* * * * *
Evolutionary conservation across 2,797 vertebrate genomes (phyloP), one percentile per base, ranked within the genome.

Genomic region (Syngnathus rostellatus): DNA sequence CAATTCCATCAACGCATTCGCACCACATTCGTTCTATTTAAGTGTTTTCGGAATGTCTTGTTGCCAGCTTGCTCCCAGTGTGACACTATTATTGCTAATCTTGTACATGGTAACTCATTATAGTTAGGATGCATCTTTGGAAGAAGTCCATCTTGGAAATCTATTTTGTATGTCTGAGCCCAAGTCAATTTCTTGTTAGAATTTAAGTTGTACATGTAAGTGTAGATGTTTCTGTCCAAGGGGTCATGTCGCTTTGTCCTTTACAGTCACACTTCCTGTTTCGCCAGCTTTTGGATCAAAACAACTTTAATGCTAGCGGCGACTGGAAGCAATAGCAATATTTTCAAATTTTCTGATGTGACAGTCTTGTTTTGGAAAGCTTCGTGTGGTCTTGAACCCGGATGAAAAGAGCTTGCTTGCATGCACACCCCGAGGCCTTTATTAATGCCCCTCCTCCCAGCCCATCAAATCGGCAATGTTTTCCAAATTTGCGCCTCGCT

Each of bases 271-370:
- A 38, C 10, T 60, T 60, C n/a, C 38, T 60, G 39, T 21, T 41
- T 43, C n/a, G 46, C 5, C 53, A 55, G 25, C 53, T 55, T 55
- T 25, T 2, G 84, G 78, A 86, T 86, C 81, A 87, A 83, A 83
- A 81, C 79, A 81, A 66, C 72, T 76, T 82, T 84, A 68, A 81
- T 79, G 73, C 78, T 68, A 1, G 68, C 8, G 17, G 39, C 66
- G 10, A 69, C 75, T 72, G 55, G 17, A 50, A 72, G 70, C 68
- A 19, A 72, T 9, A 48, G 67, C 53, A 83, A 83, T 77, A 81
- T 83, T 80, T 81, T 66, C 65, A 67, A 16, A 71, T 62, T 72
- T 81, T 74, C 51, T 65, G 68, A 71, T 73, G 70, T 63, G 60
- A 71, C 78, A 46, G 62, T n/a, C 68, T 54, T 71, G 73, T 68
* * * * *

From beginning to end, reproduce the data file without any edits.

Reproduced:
Evolutionary conservation across 2,797 vertebrate genomes (phyloP), one percentile per base, ranked within the genome.

Genomic region (Syngnathus rostellatus): DNA sequence CAATTCCATCAACGCATTCGCACCACATTCGTTCTATTTAAGTGTTTTCGGAATGTCTTGTTGCCAGCTTGCTCCCAGTGTGACACTATTATTGCTAATCTTGTACATGGTAACTCATTATAGTTAGGATGCATCTTTGGAAGAAGTCCATCTTGGAAATCTATTTTGTATGTCTGAGCCCAAGTCAATTTCTTGTTAGAATTTAAGTTGTACATGTAAGTGTAGATGTTTCTGTCCAAGGGGTCATGTCGCTTTGTCCTTTACAGTCACACTTCCTGTTTCGCCAGCTTTTGGATCAAAACAACTTTAATGCTAGCGGCGACTGGAAGCAATAGCAATATTTTCAAATTTTCTGATGTGACAGTCTTGTTTTGGAAAGCTTCGTGTGGTCTTGAACCCGGATGAAAAGAGCTTGCTTGCATGCACACCCCGAGGCCTTTATTAATGCCCCTCCTCCCAGCCCATCAAATCGGCAATGTTTTCCAAATTTGCGCCTCGCT

Each of bases 271-370:
- A 38, C 10, T 60, T 60, C n/a, C 38, T 60, G 39, T 21, T 41
- T 43, C n/a, G 46, C 5, C 53, A 55, G 25, C 53, T 55, T 55
- T 25, T 2, G 84, G 78, A 86, T 86, C 81, A 87, A 83, A 83
- A 81, C 79, A 81, A 66, C 72, T 76, T 82, T 84, A 68, A 81
- T 79, G 73, C 78, T 68, A 1, G 68, C 8, G 17, G 39, C 66
- G 10, A 69, C 75, T 72, G 55, G 17, A 50, A 72, G 70, C 68
- A 19, A 72, T 9, A 48, G 67, C 53, A 83, A 83, T 77, A 81
- T 83, T 80, T 81, T 66, C 65, A 67, A 16, A 71, T 62, T 72
- T 81, T 74, C 51, T 65, G 68, A 71, T 73, G 70, T 63, G 60
- A 71, C 78, A 46, G 62, T n/a, C 68, T 54, T 71, G 73, T 68